COLUMBIA - The director of South Carolina's environmental control agency has warned the U.S. Energy Department that federal budget reductions to the Savannah River Site near Aiken could result in hundreds of millions of dollars in fines.
In a letter obtained Thursday by The Associated Press, Director Catherine Templeton told Energy Secretary Ernest Moniz the state will fully enforce the agencies' agreements on more than 30 milestones for cleaning up high-level radioactive liquid waste stored in degrading, underground tanks.
That includes fines that will top $154 million if a waste processing facility doesn't open in October 2015. The state Department of Health and Environmental Control will not waive daily fines of $105,000 that have accrued since 2011, when the agency granted an extension. Those fines will continue until opening day. Another extension won't be given, Templeton said.
"Let me be abundantly clear. South Carolinians place an extraordinary amount of trust in our agency to be the state's eyes and ears at SRS to ensure DOE keeps its promises," reads the letter dated Wednesday. "We will not compromise the future of our state by moving the goalposts. We intend to fully enforce all milestones."
The Energy Department's proposed budget for 2014 makes it virtually impossible for SRS to meet its goals, she said.
She said the agency's request to Congress shorts SRS in favor of underperforming sites in other areas of the country that have not met benchmarks, a move she considers short-sighted.
"It simply makes more sense to invest in the site now than put off the work and pay penalties in the future," she said.
The federal agency did not immediately respond to requests for comment.
Templeton calls the waste stored in the site's aging tanks the single largest environmental threat in South Carolina.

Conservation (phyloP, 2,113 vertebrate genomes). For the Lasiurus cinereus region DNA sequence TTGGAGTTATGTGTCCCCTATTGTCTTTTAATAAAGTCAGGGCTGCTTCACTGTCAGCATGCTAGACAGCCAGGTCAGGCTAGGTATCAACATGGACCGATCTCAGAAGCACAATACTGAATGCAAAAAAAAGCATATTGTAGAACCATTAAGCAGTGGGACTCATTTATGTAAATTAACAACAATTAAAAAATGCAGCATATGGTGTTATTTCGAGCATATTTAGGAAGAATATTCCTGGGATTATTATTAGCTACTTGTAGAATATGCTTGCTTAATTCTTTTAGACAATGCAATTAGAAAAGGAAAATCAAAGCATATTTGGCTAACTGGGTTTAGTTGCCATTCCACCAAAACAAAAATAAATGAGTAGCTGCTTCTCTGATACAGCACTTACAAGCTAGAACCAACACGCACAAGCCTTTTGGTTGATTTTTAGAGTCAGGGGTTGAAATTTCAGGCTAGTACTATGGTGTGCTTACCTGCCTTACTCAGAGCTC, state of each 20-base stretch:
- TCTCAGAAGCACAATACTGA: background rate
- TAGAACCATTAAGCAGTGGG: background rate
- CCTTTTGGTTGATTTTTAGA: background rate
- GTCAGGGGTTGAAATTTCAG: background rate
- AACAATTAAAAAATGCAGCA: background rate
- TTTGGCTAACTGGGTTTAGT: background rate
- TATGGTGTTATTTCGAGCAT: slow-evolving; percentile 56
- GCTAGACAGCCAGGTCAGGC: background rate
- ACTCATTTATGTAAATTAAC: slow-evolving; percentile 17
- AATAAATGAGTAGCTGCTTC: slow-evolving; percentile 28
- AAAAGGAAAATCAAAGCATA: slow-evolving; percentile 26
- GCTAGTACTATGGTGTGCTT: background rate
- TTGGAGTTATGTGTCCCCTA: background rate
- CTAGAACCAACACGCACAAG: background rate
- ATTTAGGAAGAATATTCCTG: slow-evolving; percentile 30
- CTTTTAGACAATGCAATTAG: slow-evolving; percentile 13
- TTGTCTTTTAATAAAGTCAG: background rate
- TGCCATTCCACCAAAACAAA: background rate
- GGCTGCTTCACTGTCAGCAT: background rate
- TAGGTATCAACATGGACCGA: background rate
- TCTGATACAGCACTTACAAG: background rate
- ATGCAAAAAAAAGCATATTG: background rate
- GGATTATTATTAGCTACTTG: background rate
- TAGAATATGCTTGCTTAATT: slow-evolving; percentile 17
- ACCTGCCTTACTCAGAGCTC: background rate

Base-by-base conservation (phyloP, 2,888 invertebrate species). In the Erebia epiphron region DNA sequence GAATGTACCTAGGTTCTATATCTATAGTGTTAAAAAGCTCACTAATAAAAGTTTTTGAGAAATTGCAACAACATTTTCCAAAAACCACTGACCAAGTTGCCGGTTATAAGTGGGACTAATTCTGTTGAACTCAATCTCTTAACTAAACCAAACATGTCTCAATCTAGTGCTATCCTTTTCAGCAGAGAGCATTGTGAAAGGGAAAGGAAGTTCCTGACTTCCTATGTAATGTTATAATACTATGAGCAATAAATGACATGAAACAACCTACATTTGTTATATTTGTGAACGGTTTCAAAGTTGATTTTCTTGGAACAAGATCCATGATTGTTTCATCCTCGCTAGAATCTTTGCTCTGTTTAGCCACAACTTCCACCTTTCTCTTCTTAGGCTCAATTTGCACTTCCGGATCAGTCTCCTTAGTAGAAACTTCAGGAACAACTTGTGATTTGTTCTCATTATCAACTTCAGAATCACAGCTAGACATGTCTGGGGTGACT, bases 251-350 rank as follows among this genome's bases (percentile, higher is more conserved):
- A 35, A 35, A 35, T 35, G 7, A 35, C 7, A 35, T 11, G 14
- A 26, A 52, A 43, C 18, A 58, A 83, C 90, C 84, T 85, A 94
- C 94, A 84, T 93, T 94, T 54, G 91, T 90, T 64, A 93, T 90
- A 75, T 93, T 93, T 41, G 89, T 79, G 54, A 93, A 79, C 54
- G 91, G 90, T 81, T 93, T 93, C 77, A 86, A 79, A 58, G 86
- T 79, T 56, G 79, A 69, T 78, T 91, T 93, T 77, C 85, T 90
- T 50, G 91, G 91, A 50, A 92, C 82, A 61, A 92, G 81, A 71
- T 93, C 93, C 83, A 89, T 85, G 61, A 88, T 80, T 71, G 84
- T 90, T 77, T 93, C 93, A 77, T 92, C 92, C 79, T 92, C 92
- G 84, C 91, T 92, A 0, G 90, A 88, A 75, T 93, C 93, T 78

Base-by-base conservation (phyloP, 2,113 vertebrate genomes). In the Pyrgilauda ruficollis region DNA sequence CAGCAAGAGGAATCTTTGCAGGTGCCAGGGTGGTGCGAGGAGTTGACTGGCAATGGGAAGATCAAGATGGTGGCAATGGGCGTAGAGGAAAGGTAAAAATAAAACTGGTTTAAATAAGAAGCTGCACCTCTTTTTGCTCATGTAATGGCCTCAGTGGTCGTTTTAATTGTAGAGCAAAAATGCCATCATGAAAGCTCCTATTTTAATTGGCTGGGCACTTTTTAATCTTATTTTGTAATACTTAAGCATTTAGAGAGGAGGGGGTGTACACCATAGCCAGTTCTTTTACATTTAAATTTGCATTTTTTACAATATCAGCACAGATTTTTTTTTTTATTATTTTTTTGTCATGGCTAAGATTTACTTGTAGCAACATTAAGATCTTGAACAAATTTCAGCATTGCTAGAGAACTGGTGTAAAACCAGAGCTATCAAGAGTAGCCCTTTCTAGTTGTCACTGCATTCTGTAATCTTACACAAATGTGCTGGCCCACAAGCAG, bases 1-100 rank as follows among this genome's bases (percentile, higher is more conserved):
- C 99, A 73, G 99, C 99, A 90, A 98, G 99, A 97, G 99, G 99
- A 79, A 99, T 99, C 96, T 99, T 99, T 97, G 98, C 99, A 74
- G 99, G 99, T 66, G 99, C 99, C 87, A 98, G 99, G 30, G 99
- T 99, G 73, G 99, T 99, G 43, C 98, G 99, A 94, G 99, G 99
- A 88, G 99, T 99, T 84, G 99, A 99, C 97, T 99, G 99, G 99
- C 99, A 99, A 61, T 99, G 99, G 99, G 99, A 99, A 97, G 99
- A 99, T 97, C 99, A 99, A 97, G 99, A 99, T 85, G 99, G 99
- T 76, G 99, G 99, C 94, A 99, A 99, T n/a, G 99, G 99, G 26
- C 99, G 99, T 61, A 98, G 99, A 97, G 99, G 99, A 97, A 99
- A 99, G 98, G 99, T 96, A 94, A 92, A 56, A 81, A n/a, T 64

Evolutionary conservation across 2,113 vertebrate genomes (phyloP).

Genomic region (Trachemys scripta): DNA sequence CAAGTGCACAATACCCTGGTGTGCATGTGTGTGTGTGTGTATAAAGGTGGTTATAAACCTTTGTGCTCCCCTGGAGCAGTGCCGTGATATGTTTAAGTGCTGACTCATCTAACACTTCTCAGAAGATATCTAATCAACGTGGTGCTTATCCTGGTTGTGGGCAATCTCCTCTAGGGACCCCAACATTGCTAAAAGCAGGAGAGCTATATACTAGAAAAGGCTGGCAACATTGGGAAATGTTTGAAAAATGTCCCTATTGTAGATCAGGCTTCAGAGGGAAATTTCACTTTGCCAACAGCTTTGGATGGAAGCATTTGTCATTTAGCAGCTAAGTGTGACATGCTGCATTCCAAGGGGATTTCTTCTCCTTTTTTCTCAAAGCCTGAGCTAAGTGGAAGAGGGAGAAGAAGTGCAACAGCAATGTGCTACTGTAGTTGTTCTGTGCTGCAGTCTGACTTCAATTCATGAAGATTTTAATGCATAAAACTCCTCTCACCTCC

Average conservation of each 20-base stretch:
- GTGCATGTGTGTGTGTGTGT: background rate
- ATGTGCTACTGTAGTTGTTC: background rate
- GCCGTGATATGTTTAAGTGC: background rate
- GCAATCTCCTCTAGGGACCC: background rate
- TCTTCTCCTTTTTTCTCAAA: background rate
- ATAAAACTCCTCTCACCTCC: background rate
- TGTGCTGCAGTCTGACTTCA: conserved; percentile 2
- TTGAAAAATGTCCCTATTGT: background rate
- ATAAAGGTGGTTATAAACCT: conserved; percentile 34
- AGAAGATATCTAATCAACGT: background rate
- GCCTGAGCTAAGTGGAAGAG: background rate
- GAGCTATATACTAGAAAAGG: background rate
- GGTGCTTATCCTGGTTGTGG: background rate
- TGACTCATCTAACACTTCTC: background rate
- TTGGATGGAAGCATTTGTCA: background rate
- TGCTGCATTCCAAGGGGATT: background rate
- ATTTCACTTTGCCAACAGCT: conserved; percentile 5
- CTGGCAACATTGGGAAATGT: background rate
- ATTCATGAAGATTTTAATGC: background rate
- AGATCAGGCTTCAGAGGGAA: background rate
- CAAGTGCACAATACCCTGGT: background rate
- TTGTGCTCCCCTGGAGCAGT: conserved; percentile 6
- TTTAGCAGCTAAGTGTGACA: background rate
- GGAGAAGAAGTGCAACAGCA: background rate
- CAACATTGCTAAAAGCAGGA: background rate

During the Cold War, the 310-square-mile complex that encompasses parts of Aiken, Barnwell and Allendale counties produced plutonium and tritium for atomic bombs. After years of clean-up efforts at the site, 37 million gallons of waste remain in 49 underground tanks.
"Whether we like it or not, the high-level waste tanks at SRS are continuing to age. Eight of the tanks are partially or completely submerged in groundwater, with recent evidence showing a pathway for groundwater and rainwater intrusion into tank structures," Templeton wrote. "Present action can prevent future crisis, but the time to act is now."
Officials say the large processing facility is needed to reach clean-up goals. Under a joint agreement between the state agency, Department of Energy, and the Environmental Protection Agency, the 20 remaining "non-compliant" tanks that carry a higher risk for leaks must be closed by 2022. Each tank has its own closure date. A separate consent order signed with the state in 1995 sets the deadline for all of the high-level waste to be treated by 2028. The Department of Energy agreed to fines of $3,000 daily for missing that date.
In a letter to Templeton, an EPA administrator said his agency realizes that it's increasingly unlikely that the Department of Energy will meet the 2022 deadline under the Federal Facility Agreement.
"We are also very concerned that the lack of funding has significant potential to jeopardize the successful completion of milestones," Stanley Meiburg, acting regional administrator, wrote in a letter dated Aug. 16 and also obtained Thursday by AP.
He praised the work so far at SRS, saying it has met benchmarks and made significant progress since 2004. He agreed all three parties would have to approve any changes in the milestones.
"Current federal funding constraints mean the DOE has to make hard choices," he wrote. However, "changes cannot be made unilaterally, even if there is a funding shortfall."
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